Lastly, there was someone at the Hothouse Bournemouth that had a Field Mice tour t-shirt. This trumped my best garment; a Thousand Yard Stare Stifled Aardvark long sleeved t-shirt.
The Stone Roses – I Am The Resurrection
I dithered putting this one forward as it has become a bit of cliché to be my age and love this song. The Stone Roses single-handedly transformed me from a football mad boy, into the indie youth culture. I constantly played this album and the closing track was the climax to a spectacular album. At the time it was really strange to me, to have a song over five minutes long.
In the Blackpool Live video Ian Brown sits on the stage towards the conclusion of ‘I am the Resurrection/ playing bongos with drumsticks. This is as iconic as Jimi Hendrix burning his guitar at the Monterey Pop Festival.
The House of Love – I Don’t Know Why I Love You
‘I Don’t Know Why I Love You’ is my favourite song by them and I will say that they have never had a bad release. Their music is like the internal monologue in my head.
I saw them perform in the day at Glastonbury in 1992. I really wanted to see them and it was one of my highlights of the festival. Pete Evans threw a broken drumstick in the crowd and I caught it. This is my most prized piece of memorabilia.
The Chrysalids – by John Wyndham
I was going to choose ‘Tai Chi Classics’ by Master Waysun Liao, but I can have this as my religious text instead of the Bible. My other top three books are ‘Vanity Fair’, ‘On the Road’ and ‘The Chrysalids’. I will go for ‘The Chrysalids’ it had me reading late into the night, the story twists and turns. It also led to the classic quote, “watch thou for the Mutant”. I am not going to say much about it because it needs to be read.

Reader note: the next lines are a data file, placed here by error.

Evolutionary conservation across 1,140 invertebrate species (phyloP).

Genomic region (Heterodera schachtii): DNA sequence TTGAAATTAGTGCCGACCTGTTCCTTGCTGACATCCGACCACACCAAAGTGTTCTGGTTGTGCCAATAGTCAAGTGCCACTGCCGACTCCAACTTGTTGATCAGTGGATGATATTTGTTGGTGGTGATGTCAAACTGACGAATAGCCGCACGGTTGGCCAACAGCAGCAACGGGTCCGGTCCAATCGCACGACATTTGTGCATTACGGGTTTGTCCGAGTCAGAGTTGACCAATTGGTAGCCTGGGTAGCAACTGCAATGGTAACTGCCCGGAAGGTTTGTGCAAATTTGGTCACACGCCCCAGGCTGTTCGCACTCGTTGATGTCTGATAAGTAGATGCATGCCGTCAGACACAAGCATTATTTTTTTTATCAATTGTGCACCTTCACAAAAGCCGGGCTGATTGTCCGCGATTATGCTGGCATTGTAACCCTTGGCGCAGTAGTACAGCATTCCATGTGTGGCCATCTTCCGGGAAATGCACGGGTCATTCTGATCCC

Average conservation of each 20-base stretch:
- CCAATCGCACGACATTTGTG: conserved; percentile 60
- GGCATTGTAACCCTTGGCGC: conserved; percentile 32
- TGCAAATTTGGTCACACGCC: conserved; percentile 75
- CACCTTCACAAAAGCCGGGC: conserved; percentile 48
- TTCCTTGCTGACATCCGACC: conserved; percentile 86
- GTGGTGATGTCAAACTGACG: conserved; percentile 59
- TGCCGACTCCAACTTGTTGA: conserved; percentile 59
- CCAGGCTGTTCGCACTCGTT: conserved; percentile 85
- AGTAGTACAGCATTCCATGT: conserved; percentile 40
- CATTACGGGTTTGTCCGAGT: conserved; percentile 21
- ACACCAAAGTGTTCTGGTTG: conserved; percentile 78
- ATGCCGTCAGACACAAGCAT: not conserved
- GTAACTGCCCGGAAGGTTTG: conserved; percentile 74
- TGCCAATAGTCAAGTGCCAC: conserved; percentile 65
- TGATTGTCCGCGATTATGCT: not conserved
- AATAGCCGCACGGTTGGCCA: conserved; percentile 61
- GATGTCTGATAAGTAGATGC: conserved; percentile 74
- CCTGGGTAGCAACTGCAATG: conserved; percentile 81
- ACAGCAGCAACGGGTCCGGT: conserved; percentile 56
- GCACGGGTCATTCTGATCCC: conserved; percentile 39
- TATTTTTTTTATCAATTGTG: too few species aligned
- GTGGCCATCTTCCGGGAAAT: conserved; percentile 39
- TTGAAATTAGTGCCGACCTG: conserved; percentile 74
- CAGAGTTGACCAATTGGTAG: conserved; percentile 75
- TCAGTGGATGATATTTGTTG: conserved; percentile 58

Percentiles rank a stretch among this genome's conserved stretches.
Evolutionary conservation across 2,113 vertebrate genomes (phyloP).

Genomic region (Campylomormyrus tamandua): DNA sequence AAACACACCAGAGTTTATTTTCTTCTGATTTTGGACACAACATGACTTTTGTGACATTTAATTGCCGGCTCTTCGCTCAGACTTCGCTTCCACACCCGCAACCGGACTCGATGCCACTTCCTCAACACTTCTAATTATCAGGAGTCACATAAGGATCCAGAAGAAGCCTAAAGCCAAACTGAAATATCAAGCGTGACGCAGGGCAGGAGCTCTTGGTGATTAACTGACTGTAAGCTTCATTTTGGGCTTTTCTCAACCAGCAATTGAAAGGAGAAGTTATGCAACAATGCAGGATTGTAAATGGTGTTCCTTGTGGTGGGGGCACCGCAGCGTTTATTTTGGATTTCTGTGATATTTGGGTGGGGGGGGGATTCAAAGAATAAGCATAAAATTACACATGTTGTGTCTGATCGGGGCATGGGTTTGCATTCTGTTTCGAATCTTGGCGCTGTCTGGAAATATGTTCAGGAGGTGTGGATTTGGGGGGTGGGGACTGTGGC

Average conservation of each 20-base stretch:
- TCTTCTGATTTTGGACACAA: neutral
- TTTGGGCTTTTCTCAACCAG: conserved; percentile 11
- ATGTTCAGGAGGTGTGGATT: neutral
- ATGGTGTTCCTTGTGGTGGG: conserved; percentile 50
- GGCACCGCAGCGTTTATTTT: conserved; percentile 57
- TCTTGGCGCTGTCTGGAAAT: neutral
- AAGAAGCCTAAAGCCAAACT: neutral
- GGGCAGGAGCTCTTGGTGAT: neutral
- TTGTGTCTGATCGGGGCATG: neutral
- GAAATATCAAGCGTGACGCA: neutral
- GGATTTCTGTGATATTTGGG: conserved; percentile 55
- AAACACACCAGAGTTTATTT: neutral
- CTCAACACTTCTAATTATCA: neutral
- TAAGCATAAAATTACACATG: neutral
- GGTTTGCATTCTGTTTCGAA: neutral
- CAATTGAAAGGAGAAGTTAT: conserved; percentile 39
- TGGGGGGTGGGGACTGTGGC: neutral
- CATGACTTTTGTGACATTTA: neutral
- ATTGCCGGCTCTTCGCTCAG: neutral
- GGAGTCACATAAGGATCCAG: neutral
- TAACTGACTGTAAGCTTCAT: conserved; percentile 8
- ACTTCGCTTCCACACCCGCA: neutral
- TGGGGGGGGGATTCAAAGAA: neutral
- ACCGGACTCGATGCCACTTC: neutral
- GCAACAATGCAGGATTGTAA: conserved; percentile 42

“Shall I mourn your decline with some Thunderbird wine and a black handkerchief?” Ian Dury, ‘Sweet Gene Vincent’.
I have fond memories of Thunderbird Wine and now you can’t get it at all. I did spot some on Amazon Prime but that would be £15 a bottle with the delivery. I would have a glass of Thunderbird Blue on the desert island and listen to my records.
Must Have Record
Without a doubt ‘When Tomorrow Hits’. It is my favourite song, and has the ultimate guitar wig out. When everything is coming apart, completely saturated in feedback and the whole world is collapsing. At this point they turn the volume to 11. A truly exhilarating experience.
ABOUT THE AUTHOR
I am Russell Hiscox the founder of “I was a Teenage Shoegazer” (https://teenageshoegazer.wordpress.com/), which has existed since 2008. Which is not just about the shoegaze scene but about indie music in the 90s.
My first indie moment was hearing The Stone Roses. I went from a school boy into football to a full-fledged baggy indie kid. My first gig was Cud at the Bournemouth International Centre, in 1991. I have never looked back since then. From Exeter Cavern, Salisbury Arts Centre, Royal Albert Hall to Glasgow Stereo I have seen most of the great indie bands. On my 40th birthday when asked if I wanted to do something special, I said that I wanted to go to There and Back Again Lane.
Other interests would be Recycling, Tai Chi and dreaming that Spacemen 3 would reform.
Thank you to Russell for that fantastic and enjoyable insight and for taking the time to contribute to EIO40. If you would like to contribute to our Indie Encounters feature and share your indie moments please email us at email@example.com or DM us on Twitter
We are waiting in anticipation